In 1969, a musical earthquake rocked the world and tremors from that seminal event are still being felt — 46 years later. For more than 60 hours, half a million people listened to some of the greatest musicians in a generation at a dairy farm, 160odd km from New York City. That concert was called the “Woodstock Music and Art Fair” and the universe of rock music changed forever. Chronicles have been written on Woodstock ’69 and Martin Scorsese&’s film on the concert has become a classic. Iconic musicians took their first giant steps to international stardom on that stage.
It is a memory of paradise for those in attendance; a lament for those who could not make it. Even people who were not born then, like myself, would love to take a time machine and get down to Max Yasgur&’s farm to grab that three-day extravaganza that took off on 15 August 1969. Its influence on the music scene in particular, and the hippie movement in general, cannot be overestimated.
Yet, just when one thought everything about the festival had been discovered, some old documents resurfaced last week that shed new light on those three days. A last minute venue change meant that the organisers had to make the festival a free event. Many have wondered how much the artists who played Woodstock ’69 were paid. Going by those documents, Jimi Hendrix was the highest paid, at $18,000.
No surprises, when you think back to what the rock critic of The New York Post said about Hendrix&’s performance of The Star Spangled Banner, “It was the single greatest moment of the ’60s.” Yet, the guitar god&’s set was heard by a fraction of the crowd as Hendrix came on stage to close the festival at 9 am on 18 August.
After winning a Grammy for Album of the Year for their eponymous LP, American jazz-rock band Blood, Sweat and Tears were second on the fees list with $15,000. A touch overpaid, maybe? Joan Baez, six months’ pregnant at the time, was next with $10,000. She was paid at par with Southern rockers Creedence Clearwater Revival, who went on stage in the early hours of 17 August.
The Band, Jefferson Airplane, Janis Joplin and Sly and the Family Stone were all paid $7,500 each. Canned Heat came in at ninth spot with $6,500. The Who completed the top 10 with $6,250. Sitar maestro Ravi Shankar, who played through the rain on the first day, was paid $4,500. The Grateful Dead got $2,250 for their set.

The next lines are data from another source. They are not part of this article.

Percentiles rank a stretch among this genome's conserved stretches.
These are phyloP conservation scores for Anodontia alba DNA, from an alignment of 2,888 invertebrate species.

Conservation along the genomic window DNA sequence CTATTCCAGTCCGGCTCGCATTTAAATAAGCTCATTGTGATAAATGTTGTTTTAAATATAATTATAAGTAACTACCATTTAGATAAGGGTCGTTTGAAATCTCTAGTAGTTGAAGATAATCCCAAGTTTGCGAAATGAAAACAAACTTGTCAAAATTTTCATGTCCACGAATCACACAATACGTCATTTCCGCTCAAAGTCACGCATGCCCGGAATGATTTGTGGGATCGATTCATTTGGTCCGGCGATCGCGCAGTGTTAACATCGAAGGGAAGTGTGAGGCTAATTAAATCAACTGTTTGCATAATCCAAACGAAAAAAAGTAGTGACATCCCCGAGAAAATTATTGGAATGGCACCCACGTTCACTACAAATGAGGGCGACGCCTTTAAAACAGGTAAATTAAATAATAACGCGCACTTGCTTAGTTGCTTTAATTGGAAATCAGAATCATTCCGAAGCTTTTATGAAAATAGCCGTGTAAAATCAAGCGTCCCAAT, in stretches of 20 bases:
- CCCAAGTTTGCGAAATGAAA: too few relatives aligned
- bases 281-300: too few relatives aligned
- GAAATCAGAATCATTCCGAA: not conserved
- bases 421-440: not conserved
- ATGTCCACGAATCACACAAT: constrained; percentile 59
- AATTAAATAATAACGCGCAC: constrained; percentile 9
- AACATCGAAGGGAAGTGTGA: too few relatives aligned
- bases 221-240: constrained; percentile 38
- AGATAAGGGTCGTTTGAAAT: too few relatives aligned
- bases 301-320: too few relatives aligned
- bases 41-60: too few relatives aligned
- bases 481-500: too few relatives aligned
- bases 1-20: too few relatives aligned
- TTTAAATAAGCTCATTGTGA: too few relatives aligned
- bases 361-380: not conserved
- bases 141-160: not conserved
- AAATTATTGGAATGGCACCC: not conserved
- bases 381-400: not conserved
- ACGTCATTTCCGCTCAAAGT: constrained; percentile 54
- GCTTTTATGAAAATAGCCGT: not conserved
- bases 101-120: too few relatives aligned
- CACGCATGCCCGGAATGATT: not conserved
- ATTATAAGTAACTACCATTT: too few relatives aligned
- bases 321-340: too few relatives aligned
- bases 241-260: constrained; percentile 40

Wonder what the Deadheads have to say to that? Joe Cocker, whose unique rendition of The Beatles’ With A Little Help From My Friends is still considered one of the greatest performances at the festival, pocketed $1,375. Carlos Santana who played Woodstock before his debut album was released got — hold your breath — $750. The performance proved to be a breakthrough in Santana&’s career.
At that price, he was definitely a bargain. These amounts seem a pittance compared to what stars of today are paid for a live gig. Adele or Eminem will cost anything between $750,000 and a million dollars. Jay Z and Miley Cyrus would cost upwards of a million. Times have changed from 1969 and inflation is the signpost of the money market now. Yet, Hendrix&’s fee, adjusted for inflation, would come to around $112,000 today. But it was said that the organisers, an unproven entity — Woodstock Ventures — paid through the roof to secure the services of artists.
For a long time, a view was held that the psychedelic band, Jefferson Airplane had to be paid almost $12,000 to take the stage. That contention has been dispelled. Unconfirmed reports at the time also said that The Grateful Dead wanted cash in hand before they had begun playing. However, the figures quoted were in no way indicative of the musical prowess of each performer. The who were paid almost a third of what Hendrix got. Does that in any way make them lesser musicians than Hendrix? Of course not.
The festival enthralled millions of music lovers across the globe and these latest revelations will play another part in rightfully mythicising Woodstock ’69.